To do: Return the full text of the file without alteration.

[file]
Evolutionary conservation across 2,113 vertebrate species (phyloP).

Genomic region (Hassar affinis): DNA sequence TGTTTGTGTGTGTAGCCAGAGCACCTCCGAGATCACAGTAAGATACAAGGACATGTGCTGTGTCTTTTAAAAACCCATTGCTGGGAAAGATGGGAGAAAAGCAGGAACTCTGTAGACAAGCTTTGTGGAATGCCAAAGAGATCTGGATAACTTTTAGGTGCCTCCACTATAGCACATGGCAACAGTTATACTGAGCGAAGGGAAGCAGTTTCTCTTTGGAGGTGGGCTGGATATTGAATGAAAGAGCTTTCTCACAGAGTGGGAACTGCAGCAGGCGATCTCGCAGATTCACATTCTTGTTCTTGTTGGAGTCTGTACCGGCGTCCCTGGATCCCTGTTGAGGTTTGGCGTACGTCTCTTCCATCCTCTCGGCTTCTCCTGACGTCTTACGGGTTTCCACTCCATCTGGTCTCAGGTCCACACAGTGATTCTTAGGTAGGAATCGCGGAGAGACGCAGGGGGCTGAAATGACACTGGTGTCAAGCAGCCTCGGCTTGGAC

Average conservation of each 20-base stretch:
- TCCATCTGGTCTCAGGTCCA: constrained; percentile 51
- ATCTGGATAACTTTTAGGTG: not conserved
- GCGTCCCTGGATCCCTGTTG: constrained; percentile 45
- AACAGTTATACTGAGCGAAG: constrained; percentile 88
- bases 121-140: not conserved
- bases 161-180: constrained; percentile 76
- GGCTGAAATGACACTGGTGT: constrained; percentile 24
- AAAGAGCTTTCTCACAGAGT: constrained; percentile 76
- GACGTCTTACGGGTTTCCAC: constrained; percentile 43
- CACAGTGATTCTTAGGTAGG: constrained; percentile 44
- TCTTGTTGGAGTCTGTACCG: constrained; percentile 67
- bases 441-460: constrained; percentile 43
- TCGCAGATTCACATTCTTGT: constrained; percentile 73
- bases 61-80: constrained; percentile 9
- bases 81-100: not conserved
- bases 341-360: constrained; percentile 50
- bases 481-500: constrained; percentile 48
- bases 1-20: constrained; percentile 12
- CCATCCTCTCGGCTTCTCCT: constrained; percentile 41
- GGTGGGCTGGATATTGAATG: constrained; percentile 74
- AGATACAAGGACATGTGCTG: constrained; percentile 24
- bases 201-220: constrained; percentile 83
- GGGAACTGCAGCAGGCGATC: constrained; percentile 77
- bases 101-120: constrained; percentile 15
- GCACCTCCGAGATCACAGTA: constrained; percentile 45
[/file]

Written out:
Evolutionary conservation across 2,113 vertebrate species (phyloP).

Genomic region (Hassar affinis): DNA sequence TGTTTGTGTGTGTAGCCAGAGCACCTCCGAGATCACAGTAAGATACAAGGACATGTGCTGTGTCTTTTAAAAACCCATTGCTGGGAAAGATGGGAGAAAAGCAGGAACTCTGTAGACAAGCTTTGTGGAATGCCAAAGAGATCTGGATAACTTTTAGGTGCCTCCACTATAGCACATGGCAACAGTTATACTGAGCGAAGGGAAGCAGTTTCTCTTTGGAGGTGGGCTGGATATTGAATGAAAGAGCTTTCTCACAGAGTGGGAACTGCAGCAGGCGATCTCGCAGATTCACATTCTTGTTCTTGTTGGAGTCTGTACCGGCGTCCCTGGATCCCTGTTGAGGTTTGGCGTACGTCTCTTCCATCCTCTCGGCTTCTCCTGACGTCTTACGGGTTTCCACTCCATCTGGTCTCAGGTCCACACAGTGATTCTTAGGTAGGAATCGCGGAGAGACGCAGGGGGCTGAAATGACACTGGTGTCAAGCAGCCTCGGCTTGGAC

Average conservation of each 20-base stretch:
- TCCATCTGGTCTCAGGTCCA: constrained; percentile 51
- ATCTGGATAACTTTTAGGTG: not conserved
- GCGTCCCTGGATCCCTGTTG: constrained; percentile 45
- AACAGTTATACTGAGCGAAG: constrained; percentile 88
- bases 121-140: not conserved
- bases 161-180: constrained; percentile 76
- GGCTGAAATGACACTGGTGT: constrained; percentile 24
- AAAGAGCTTTCTCACAGAGT: constrained; percentile 76
- GACGTCTTACGGGTTTCCAC: constrained; percentile 43
- CACAGTGATTCTTAGGTAGG: constrained; percentile 44
- TCTTGTTGGAGTCTGTACCG: constrained; percentile 67
- bases 441-460: constrained; percentile 43
- TCGCAGATTCACATTCTTGT: constrained; percentile 73
- bases 61-80: constrained; percentile 9
- bases 81-100: not conserved
- bases 341-360: constrained; percentile 50
- bases 481-500: constrained; percentile 48
- bases 1-20: constrained; percentile 12
- CCATCCTCTCGGCTTCTCCT: constrained; percentile 41
- GGTGGGCTGGATATTGAATG: constrained; percentile 74
- AGATACAAGGACATGTGCTG: constrained; percentile 24
- bases 201-220: constrained; percentile 83
- GGGAACTGCAGCAGGCGATC: constrained; percentile 77
- bases 101-120: constrained; percentile 15
- GCACCTCCGAGATCACAGTA: constrained; percentile 45